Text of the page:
World Immunization Week: what’s important for people living with HIV?
By Laura Waters
During World Immunization Week one year ago, the question on everyone’s lips was when can we expect an effective COVID vaccine? Even the most optimistic of us could not have predicted that just 12 months later there would be not one, but several, highly efficacious vaccines being rolled out. At the time of writing, 1.08 billion people have received at least on COVID vaccine dose.
The rate at which researchers, manufacturers, regulators and health officials have developed and implemented COVID-19 vaccines is nothing short of phenomenal and testament to the powers of collaboration.
In the UK to date, 70% of the population have received at least one vaccine; our position is one of great privilege considering the global figure is just below 14% and in India, a country struggling to cope with a devastating second wave, only 1 in 10 people have had at least on dose of vaccine. It was sadly predictable that the countries with the lowest pre-existing burden of ill-health and best equipped to deal with the fallout of a COVID-19 pandemic would also be the countries with the finances and infrastructure to deliver vaccination quickly.
Why is COVID-19 vaccination so important for people living with HIV?
Several studies have now demonstrated that people living with HIV have an increased risk of COVID-19 mortality. Although the degree to which this is driven by HIV per se, as opposed to other risk factors that tend to impact people with HIV disproportionately, remains unclear.
The fact that several countries, including the UK, have prioritised people living with HIV for COVID-19 vaccine is good news. The World Health Organisation has developed clear guidance on vaccine prioritisation to promote equitable access for those in most need, and to minimise the impact of COVID-19 on essential services, including healthcare. We have also received good news from a trial demonstrating similar early effectiveness and safety of the Astra Zeneca vaccine in people with HIV compared with those without. However, concerns remain. There is some evidence that people with advanced HIV, unlike the people with generally well-controlled HIV who participate in clinical trials, may not mount as strong a response to vaccines and better understanding is crucial considering much of the world’s population with HIV are not on effective treatment. That evidence will be crucial if we are to optimise vaccine strategies, such as administering extra vaccine doses to people with suppressed immune systems. Secondly, some parts of the world most impacted by HIV have achieved lower vaccine coverage to date. Finally, certainly in the UK, some of the communities most impacted by HIV, such as people of Black African ancestry, are also communities who express suspicion or fear about vaccination.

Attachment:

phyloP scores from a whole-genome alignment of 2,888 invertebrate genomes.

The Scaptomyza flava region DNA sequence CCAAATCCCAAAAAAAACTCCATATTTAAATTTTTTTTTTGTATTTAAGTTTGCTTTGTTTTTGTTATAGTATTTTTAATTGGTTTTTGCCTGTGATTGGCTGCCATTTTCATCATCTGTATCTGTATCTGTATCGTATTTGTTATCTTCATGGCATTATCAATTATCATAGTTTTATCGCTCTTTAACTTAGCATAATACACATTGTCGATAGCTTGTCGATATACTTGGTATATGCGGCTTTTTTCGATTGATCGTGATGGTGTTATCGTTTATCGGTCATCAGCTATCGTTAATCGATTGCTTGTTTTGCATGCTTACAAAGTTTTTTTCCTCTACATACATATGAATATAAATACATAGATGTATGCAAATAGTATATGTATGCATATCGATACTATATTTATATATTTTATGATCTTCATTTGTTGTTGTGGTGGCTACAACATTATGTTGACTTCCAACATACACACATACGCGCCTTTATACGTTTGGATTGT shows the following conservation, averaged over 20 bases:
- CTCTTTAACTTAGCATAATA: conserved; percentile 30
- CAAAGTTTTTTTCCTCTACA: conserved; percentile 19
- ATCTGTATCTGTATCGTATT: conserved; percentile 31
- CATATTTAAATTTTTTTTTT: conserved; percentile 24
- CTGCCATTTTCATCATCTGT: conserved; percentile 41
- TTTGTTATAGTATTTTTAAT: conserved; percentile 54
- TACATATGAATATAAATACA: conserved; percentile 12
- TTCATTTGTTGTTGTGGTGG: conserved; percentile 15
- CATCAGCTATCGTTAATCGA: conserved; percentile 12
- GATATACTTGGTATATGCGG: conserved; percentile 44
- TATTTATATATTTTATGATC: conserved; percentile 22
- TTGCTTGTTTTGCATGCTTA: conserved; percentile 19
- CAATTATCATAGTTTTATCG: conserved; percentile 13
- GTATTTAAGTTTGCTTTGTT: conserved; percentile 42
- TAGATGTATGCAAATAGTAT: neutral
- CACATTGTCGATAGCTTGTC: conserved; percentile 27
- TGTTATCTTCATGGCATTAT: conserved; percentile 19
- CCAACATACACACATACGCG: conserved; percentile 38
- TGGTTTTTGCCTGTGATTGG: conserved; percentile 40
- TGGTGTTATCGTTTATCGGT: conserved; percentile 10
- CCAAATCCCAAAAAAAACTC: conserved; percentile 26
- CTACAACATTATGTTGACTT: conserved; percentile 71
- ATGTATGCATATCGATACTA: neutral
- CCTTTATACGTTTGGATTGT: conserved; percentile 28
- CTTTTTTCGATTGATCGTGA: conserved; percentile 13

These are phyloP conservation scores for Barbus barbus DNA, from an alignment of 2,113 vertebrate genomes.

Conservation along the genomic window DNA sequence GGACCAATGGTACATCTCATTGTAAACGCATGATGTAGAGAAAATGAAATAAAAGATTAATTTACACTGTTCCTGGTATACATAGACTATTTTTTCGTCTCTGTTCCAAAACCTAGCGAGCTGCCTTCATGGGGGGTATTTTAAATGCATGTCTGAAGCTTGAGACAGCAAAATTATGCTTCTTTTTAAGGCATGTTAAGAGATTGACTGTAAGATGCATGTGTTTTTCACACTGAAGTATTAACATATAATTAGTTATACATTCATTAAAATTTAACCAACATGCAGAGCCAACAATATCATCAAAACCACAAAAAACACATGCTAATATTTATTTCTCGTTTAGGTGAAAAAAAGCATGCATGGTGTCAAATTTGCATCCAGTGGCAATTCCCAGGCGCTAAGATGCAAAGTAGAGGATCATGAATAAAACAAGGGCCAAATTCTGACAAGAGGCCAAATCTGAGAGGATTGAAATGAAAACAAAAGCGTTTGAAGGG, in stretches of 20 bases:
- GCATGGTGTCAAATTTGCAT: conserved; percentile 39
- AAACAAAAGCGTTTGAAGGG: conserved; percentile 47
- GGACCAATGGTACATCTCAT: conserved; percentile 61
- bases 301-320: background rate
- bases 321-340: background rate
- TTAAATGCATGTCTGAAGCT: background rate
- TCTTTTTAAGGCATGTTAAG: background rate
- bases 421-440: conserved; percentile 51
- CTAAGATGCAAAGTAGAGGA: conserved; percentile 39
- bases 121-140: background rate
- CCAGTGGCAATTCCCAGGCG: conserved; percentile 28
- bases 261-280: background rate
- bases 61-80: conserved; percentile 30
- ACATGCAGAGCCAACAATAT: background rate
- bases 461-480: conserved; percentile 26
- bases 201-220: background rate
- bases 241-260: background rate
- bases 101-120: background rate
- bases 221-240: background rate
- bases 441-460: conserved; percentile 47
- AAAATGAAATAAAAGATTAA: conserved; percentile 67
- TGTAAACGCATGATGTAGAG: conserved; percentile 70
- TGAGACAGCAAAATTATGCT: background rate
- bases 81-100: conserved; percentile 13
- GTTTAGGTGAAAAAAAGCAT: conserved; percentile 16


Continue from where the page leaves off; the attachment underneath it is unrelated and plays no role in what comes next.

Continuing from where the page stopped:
COVID-19 has also shone a light on the importance of vaccines against other infectious pathogens. Influenza and pneumococcal vaccine are recommended for all people with HIV yet in the UK we know coverage is poor. The simple fact that most HIV services are not able to provide these potentially life-saving vaccines, leaving people to fall through avoidable gaps, is just not acceptable in a high-income country in 2021.
BHIVA has provided interim COVID-19 and COVID-19 vaccine guidance since the start of the pandemic and is currently undertaking a comprehensive update to our formal vaccine guidelines, including a new chapter on COVID-19 of course. We have worked with community organisations to understand the fears driving lack of vaccine uptake, producing patient-friendly Q&A pieces and accessible videos.
On a large scale, ensuring all adults are offered COVID vaccination is a priority. On a local level, only by understanding the drivers of low vaccine uptake, addressing myths and reassuring people in language relevant to them will we ensure those most at need enjoy the benefits of the UK vaccination programme.
This guest blog have been written by Laura Waters, a Consultant Physician in Sexual Health & HIV at Central and North West London NHS Foundation Trust & British HIV Association Chair. Follow her on Twitter at: @drlaurajwaters